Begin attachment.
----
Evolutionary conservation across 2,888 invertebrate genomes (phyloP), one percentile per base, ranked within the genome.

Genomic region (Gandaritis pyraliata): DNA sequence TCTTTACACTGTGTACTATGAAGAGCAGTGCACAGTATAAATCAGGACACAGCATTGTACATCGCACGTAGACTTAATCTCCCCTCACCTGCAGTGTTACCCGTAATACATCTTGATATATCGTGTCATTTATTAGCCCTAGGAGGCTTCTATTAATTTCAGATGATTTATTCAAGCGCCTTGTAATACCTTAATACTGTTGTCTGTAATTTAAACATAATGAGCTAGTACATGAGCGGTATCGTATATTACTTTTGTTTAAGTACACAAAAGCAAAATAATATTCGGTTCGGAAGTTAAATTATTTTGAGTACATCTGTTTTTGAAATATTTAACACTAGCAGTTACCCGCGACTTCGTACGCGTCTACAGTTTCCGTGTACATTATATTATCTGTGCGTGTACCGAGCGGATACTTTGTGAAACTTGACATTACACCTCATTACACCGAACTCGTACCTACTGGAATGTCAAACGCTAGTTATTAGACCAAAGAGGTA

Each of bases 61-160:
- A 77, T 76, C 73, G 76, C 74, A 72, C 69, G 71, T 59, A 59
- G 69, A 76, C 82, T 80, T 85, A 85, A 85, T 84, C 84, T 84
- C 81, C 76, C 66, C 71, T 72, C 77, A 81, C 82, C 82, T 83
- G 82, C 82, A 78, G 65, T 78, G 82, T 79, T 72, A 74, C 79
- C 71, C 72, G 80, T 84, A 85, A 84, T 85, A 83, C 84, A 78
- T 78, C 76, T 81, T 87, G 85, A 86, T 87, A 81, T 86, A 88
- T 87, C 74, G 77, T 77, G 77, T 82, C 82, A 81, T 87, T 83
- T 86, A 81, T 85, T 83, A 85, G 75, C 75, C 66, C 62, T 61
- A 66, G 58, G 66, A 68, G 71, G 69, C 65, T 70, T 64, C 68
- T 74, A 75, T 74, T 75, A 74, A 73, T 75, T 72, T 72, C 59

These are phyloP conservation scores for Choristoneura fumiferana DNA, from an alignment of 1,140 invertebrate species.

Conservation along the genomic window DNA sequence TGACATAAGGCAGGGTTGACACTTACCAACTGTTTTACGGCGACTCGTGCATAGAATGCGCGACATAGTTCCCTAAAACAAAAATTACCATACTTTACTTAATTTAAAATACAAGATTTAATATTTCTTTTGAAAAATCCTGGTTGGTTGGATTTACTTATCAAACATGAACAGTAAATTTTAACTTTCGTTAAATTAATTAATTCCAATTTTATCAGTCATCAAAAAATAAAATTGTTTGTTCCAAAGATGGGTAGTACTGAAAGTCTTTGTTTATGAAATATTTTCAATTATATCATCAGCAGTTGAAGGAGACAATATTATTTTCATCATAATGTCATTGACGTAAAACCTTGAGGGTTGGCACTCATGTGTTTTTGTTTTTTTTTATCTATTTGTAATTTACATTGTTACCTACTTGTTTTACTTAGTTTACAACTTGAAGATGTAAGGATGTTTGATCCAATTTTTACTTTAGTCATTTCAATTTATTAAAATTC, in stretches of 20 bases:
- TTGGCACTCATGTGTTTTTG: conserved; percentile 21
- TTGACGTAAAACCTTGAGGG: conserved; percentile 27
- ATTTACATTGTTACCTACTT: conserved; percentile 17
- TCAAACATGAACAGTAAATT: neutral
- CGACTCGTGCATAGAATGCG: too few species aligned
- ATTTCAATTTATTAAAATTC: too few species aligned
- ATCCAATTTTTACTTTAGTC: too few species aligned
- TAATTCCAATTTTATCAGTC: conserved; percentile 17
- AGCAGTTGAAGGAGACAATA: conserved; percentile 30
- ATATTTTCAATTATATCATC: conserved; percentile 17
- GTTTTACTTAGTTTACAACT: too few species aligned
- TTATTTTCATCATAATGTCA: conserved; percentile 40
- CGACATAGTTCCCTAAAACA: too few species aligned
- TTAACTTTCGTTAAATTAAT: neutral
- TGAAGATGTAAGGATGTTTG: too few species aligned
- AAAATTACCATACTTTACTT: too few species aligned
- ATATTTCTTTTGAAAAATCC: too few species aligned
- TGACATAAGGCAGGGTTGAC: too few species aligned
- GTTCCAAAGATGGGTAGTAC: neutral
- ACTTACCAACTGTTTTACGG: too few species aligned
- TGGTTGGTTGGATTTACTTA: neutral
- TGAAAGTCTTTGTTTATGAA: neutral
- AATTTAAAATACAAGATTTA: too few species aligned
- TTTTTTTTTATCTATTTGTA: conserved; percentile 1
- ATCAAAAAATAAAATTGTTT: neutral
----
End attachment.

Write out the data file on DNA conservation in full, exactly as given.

Evolutionary conservation across 2,888 invertebrate genomes (phyloP), one percentile per base, ranked within the genome.

Genomic region (Gandaritis pyraliata): DNA sequence TCTTTACACTGTGTACTATGAAGAGCAGTGCACAGTATAAATCAGGACACAGCATTGTACATCGCACGTAGACTTAATCTCCCCTCACCTGCAGTGTTACCCGTAATACATCTTGATATATCGTGTCATTTATTAGCCCTAGGAGGCTTCTATTAATTTCAGATGATTTATTCAAGCGCCTTGTAATACCTTAATACTGTTGTCTGTAATTTAAACATAATGAGCTAGTACATGAGCGGTATCGTATATTACTTTTGTTTAAGTACACAAAAGCAAAATAATATTCGGTTCGGAAGTTAAATTATTTTGAGTACATCTGTTTTTGAAATATTTAACACTAGCAGTTACCCGCGACTTCGTACGCGTCTACAGTTTCCGTGTACATTATATTATCTGTGCGTGTACCGAGCGGATACTTTGTGAAACTTGACATTACACCTCATTACACCGAACTCGTACCTACTGGAATGTCAAACGCTAGTTATTAGACCAAAGAGGTA

Each of bases 61-160:
- A 77, T 76, C 73, G 76, C 74, A 72, C 69, G 71, T 59, A 59
- G 69, A 76, C 82, T 80, T 85, A 85, A 85, T 84, C 84, T 84
- C 81, C 76, C 66, C 71, T 72, C 77, A 81, C 82, C 82, T 83
- G 82, C 82, A 78, G 65, T 78, G 82, T 79, T 72, A 74, C 79
- C 71, C 72, G 80, T 84, A 85, A 84, T 85, A 83, C 84, A 78
- T 78, C 76, T 81, T 87, G 85, A 86, T 87, A 81, T 86, A 88
- T 87, C 74, G 77, T 77, G 77, T 82, C 82, A 81, T 87, T 83
- T 86, A 81, T 85, T 83, A 85, G 75, C 75, C 66, C 62, T 61
- A 66, G 58, G 66, A 68, G 71, G 69, C 65, T 70, T 64, C 68
- T 74, A 75, T 74, T 75, A 74, A 73, T 75, T 72, T 72, C 59

These are phyloP conservation scores for Choristoneura fumiferana DNA, from an alignment of 1,140 invertebrate species.

Conservation along the genomic window DNA sequence TGACATAAGGCAGGGTTGACACTTACCAACTGTTTTACGGCGACTCGTGCATAGAATGCGCGACATAGTTCCCTAAAACAAAAATTACCATACTTTACTTAATTTAAAATACAAGATTTAATATTTCTTTTGAAAAATCCTGGTTGGTTGGATTTACTTATCAAACATGAACAGTAAATTTTAACTTTCGTTAAATTAATTAATTCCAATTTTATCAGTCATCAAAAAATAAAATTGTTTGTTCCAAAGATGGGTAGTACTGAAAGTCTTTGTTTATGAAATATTTTCAATTATATCATCAGCAGTTGAAGGAGACAATATTATTTTCATCATAATGTCATTGACGTAAAACCTTGAGGGTTGGCACTCATGTGTTTTTGTTTTTTTTTATCTATTTGTAATTTACATTGTTACCTACTTGTTTTACTTAGTTTACAACTTGAAGATGTAAGGATGTTTGATCCAATTTTTACTTTAGTCATTTCAATTTATTAAAATTC, in stretches of 20 bases:
- TTGGCACTCATGTGTTTTTG: conserved; percentile 21
- TTGACGTAAAACCTTGAGGG: conserved; percentile 27
- ATTTACATTGTTACCTACTT: conserved; percentile 17
- TCAAACATGAACAGTAAATT: neutral
- CGACTCGTGCATAGAATGCG: too few species aligned
- ATTTCAATTTATTAAAATTC: too few species aligned
- ATCCAATTTTTACTTTAGTC: too few species aligned
- TAATTCCAATTTTATCAGTC: conserved; percentile 17
- AGCAGTTGAAGGAGACAATA: conserved; percentile 30
- ATATTTTCAATTATATCATC: conserved; percentile 17
- GTTTTACTTAGTTTACAACT: too few species aligned
- TTATTTTCATCATAATGTCA: conserved; percentile 40
- CGACATAGTTCCCTAAAACA: too few species aligned
- TTAACTTTCGTTAAATTAAT: neutral
- TGAAGATGTAAGGATGTTTG: too few species aligned
- AAAATTACCATACTTTACTT: too few species aligned
- ATATTTCTTTTGAAAAATCC: too few species aligned
- TGACATAAGGCAGGGTTGAC: too few species aligned
- GTTCCAAAGATGGGTAGTAC: neutral
- ACTTACCAACTGTTTTACGG: too few species aligned
- TGGTTGGTTGGATTTACTTA: neutral
- TGAAAGTCTTTGTTTATGAA: neutral
- AATTTAAAATACAAGATTTA: too few species aligned
- TTTTTTTTTATCTATTTGTA: conserved; percentile 1
- ATCAAAAAATAAAATTGTTT: neutral